1968 Michigan Wolverines football team

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1968 Michigan Wolverines football
Conference Big Ten Conference
Ranking
Coaches No. 15
AP No. 12
1968 record 8–2 (6–1 Big Ten)
Head coach Bump Elliott (10th year)
MVP Ron Johnson
Captain Ron Johnson
Home stadium Michigan Stadium
Seasons
« 1967 1969 »
1968 Big Ten football standings
Conf     Overall
Team W   L   T     W   L   T
#1 Ohio State $ 7 0 0     10 0 0
#12 Michigan 6 1 0     8 2 0
#10 Purdue 5 2 0     8 2 0
Minnesota 5 2 0     6 4 0
Indiana 4 3 0     6 4 0
Iowa 4 3 0     5 5 0
Michigan State 2 5 0     5 5 0
Illinois 1 6 0     1 9 0
Northwestern 1 6 0     1 9 0
Wisconsin 0 7 0     0 10 0
  • $ – Conference champion
Rankings from AP Poll

The 1968 Michigan Wolverines football team represented the University of Michigan in the 1968 college football season. In their tenth and final season under head coach Bump Elliott, the Wolverines compiled an 8-2 record, outscored opponents 277 to 155, and finished the season in second place in the Big Ten Conference and ranked #12 in the final AP Poll. After losing the season opener to California, the Wolverines won their next eight games by a combined score of 256 to 84. The team rose to #4 in the AP poll before losing to Ohio State by a 50-14 score in the final game of the season.[1]

On November 16, 1968, Michigan running back Ron Johnson set an NCAA record with 347 rushing yards against Wisconsin.[2][3] He also finished his career with a school record 2,524 rushing yards. At the end of the year, Johnson was selected as Michigan's most valuable player and a first-team All-American. He also won the Chicago Tribune Silver Football trophy as the most valuable player in the Big Ten.

Defensive back Tom Curtis set a new Big Ten record with 10 interceptions in 1968 and was selected as a first-team All-Big Ten player. Michigan's other first-team All-Big Ten players included Johnson, quarterback Dennis Brown, and ends Jim Mandich and Phil Seymour.

Schedule[edit]

Date Time Opponent# Rank# Site TV Result Attendance
September 21 California* Michigan StadiumAnn Arbor, MI L 7–21   71,386
September 28 at Duke* Wallace Wade StadiumDurham, NC W 31–10   25,000
October 5 Navy* Michigan Stadium • Ann Arbor, MI W 32–9   56,501
October 12 No. 12/NA Michigan State Michigan Stadium • Ann Arbor, MI (Paul Bunyan Trophy) W 28–14   102,785
October 19 at No. 19/NR Indiana No. 18/18 Memorial StadiumBloomington, IN W 27–22   51,951
October 26 Minnesotadagger No. 12/14 Michigan Stadium • Ann Arbor, MI (Little Brown Jug) W 33–20   69,384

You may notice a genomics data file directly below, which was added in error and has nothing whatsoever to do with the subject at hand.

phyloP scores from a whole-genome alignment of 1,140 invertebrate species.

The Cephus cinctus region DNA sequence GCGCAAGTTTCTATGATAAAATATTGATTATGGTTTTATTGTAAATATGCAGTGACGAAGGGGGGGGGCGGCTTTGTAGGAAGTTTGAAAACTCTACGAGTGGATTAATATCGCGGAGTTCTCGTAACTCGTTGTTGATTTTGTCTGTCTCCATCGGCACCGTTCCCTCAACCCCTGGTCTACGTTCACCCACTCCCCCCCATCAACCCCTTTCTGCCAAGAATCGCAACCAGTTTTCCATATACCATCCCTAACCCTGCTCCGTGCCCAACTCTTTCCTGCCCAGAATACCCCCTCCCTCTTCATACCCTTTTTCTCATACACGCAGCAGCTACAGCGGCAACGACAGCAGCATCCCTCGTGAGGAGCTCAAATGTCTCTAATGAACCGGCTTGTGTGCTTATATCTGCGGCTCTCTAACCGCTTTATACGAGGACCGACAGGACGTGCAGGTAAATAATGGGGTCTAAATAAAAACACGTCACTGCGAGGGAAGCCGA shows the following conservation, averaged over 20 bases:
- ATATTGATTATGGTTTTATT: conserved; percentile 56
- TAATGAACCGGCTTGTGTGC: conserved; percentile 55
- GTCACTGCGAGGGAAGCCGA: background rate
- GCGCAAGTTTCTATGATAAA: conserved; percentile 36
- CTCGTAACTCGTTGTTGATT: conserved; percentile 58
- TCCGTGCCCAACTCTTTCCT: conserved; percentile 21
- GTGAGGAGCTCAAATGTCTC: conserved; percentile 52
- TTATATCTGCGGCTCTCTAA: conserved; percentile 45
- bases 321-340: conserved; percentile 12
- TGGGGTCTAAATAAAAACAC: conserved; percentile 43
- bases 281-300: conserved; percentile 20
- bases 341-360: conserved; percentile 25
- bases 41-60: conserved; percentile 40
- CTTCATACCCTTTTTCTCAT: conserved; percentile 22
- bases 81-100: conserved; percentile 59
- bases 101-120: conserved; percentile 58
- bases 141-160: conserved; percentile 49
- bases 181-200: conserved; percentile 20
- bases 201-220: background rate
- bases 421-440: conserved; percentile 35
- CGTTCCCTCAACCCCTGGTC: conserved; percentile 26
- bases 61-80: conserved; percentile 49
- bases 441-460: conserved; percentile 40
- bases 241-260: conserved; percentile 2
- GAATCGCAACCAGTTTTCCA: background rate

November 2 at Northwestern No. 9/10 Dyche StadiumEvanston, IL W 35–0   40,101
November 9 Illinois No. 7/7 Michigan Stadium • Ann Arbor, MI (Series) W 36–0   56,775
November 16 Wisconsin No. 4/4 Michigan Stadium • Ann Arbor, MI W 34–9   51,117
November 23 at No. 2/2 Ohio State No. 4/4 Ohio StadiumColumbus, OH (Rivalry) L 14–50   85,371
*Non-conference game. daggerHomecoming. #Rankings from AP Poll / Coaches' Poll released prior to game. All times are in Eastern Time.

Season summary[edit]

Pre-season[edit]

The 1967 Michigan team compiled a 4–6 (3–4 Big Ten) record.[4] After compiling a 14–16 record since 1964, Elliott became the subject of a "Dump Bump" campaign among Michigan alumni.[5]

Two key players returned to the 1968 team as senior leaders on offense. Halfback Ron Johnson rushed for over 1,000 yards in 1967 and was selected as a second-team All-American, and quarterback Dennis Brown in 1967 broke the Big Ten Conference record for total offense.[5][6]

In late 1967, Fritz Crisler, who had been Michigan's athletic director since 1941, announced that he would retire effective June 30, 1968. On March 15, 1968, Don Canham, who had been Michigan's track coach since 1948, was selected to replace Crisler as Michigan's athletic director.[7]

In early April 1968, Ron Johnson was selected as the captain of the 1968 team. He was the first African-American to receive the honor.[8]

Recruiting[edit]

In his final year as Michigan's head coach, Bump Elliott secured one of the strongest recruiting classes in Michigan football history. Michigan's 1968 recruits included:[9][10]

  • Guard Reggie McKenzie, who starred on Bo Schembechler's early Michigan teams and was later inducted into the College Football Hall of Fame;
  • Tight end Paul Seymour, who became a consensus All-American under Schembechler in 1972;
  • Linebacker Mike Taylor, who became a consensus All-American in 1971;
  • Defensive back Thom Darden, who became a first-team All-American in 1971 and later played 10 year in the NFL;
  • Wide receiver Glenn Doughty, who went on to play for the Baltimore Colts from 1972 to 1979;
  • Defensive end Tom Beckman, who played three years in the NFL;
  • Running back Billy Taylor, who broke Michigan's career rushing record;
  • Linebacker Mike Keller, who became a first-team All-Big Ten player in 1971 and played in the NFL for two years;
  • Offensive lineman Guy Murdock, who was an All-Big Ten player in 1970 and 1971 and played three seasons of professional football;
  • Fullback Fritz Seyferth, who later played in the Canadian Football League;
  • Tight end Tom Huiskens, who was Male High School Athlete of the Year for the State of Michigan for the 1967-68 academic year;[11] and
  • Offensive tackle Jim Brandstatter, who later gained fame as a sports broadcaster.